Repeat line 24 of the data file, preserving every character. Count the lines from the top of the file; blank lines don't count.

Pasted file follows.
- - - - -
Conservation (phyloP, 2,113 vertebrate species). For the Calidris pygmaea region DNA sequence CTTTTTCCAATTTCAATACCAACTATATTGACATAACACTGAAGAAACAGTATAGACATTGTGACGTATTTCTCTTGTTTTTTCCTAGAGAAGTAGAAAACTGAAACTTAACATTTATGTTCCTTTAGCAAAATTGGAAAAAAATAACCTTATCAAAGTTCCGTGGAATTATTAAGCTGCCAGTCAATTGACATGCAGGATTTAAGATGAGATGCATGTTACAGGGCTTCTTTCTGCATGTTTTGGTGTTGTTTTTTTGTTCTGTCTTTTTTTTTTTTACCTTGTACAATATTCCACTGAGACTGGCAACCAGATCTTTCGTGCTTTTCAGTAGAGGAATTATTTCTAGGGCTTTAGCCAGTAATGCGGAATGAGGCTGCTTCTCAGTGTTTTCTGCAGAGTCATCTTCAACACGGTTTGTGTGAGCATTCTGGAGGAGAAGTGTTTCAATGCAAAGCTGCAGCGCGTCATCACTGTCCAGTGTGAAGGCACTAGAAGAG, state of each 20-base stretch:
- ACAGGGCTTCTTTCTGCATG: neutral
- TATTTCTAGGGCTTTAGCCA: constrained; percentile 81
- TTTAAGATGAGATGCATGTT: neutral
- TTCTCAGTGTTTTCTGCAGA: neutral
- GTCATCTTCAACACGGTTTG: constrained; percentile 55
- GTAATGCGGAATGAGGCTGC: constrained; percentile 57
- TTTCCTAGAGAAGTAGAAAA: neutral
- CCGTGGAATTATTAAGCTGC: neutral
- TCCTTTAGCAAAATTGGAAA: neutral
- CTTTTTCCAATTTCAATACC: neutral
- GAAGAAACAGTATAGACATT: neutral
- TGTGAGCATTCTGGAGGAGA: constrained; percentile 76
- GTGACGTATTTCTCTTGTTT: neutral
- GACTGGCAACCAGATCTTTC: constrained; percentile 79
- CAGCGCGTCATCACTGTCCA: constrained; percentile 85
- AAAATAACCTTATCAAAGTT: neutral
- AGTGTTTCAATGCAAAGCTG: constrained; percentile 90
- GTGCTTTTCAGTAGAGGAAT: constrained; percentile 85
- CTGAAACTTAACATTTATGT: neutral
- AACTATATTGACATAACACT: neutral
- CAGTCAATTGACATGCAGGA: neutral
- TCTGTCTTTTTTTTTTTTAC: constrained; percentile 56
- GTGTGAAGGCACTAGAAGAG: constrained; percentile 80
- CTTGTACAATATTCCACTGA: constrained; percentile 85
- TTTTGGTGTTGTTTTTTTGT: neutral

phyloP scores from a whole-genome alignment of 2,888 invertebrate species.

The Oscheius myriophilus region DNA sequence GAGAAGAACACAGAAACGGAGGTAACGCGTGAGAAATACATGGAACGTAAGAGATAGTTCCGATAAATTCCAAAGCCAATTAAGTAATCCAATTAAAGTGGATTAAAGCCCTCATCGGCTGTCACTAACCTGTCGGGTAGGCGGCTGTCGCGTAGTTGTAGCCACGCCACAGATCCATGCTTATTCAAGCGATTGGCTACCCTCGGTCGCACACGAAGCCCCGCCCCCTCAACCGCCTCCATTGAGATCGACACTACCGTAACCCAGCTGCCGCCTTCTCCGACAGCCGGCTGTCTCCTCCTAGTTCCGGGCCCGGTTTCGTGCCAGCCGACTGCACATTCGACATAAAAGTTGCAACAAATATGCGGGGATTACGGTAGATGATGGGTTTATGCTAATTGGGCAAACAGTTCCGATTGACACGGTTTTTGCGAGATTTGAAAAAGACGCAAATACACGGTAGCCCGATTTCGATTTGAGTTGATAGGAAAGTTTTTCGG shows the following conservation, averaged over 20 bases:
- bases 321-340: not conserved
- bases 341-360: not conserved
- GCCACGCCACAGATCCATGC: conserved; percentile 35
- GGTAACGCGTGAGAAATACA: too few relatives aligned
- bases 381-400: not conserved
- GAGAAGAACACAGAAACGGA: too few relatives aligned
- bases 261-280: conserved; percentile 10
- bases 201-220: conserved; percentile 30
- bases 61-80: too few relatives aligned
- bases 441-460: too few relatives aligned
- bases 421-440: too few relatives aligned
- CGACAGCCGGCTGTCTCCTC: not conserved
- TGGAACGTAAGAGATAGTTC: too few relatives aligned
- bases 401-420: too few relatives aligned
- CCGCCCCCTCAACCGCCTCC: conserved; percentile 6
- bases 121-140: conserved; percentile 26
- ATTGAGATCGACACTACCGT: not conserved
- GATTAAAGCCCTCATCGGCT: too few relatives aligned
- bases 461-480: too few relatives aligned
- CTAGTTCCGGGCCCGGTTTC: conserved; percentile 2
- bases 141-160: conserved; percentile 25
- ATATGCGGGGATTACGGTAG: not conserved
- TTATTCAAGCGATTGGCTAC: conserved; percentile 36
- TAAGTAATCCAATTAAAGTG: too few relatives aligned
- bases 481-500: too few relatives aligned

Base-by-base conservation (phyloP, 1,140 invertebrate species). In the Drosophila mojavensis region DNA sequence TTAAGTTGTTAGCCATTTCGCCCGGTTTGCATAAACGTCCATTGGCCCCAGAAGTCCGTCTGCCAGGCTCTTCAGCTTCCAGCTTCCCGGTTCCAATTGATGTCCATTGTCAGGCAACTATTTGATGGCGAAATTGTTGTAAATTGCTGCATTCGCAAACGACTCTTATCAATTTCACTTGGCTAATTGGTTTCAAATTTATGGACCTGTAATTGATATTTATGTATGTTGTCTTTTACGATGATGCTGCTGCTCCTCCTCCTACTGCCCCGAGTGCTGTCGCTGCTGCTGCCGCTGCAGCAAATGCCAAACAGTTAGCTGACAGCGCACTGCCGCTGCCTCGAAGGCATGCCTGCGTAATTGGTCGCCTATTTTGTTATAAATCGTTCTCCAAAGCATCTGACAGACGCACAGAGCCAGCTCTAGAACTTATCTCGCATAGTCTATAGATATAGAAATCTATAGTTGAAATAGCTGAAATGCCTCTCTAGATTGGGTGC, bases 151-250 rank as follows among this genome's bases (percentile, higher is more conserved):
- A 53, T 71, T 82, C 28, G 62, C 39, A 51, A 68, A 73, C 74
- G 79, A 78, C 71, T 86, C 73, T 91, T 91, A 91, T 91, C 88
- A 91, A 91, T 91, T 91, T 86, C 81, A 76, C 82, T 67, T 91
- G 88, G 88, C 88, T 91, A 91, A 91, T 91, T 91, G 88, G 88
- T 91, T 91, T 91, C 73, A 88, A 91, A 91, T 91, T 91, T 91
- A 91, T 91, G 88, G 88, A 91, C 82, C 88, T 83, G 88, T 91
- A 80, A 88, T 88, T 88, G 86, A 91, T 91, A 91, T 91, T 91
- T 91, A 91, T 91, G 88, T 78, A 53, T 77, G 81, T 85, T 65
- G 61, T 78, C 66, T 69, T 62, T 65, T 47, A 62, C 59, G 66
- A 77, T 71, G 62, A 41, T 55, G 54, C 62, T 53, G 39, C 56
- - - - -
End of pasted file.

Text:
- GTGTGAAGGCACTAGAAGAG: constrained; percentile 80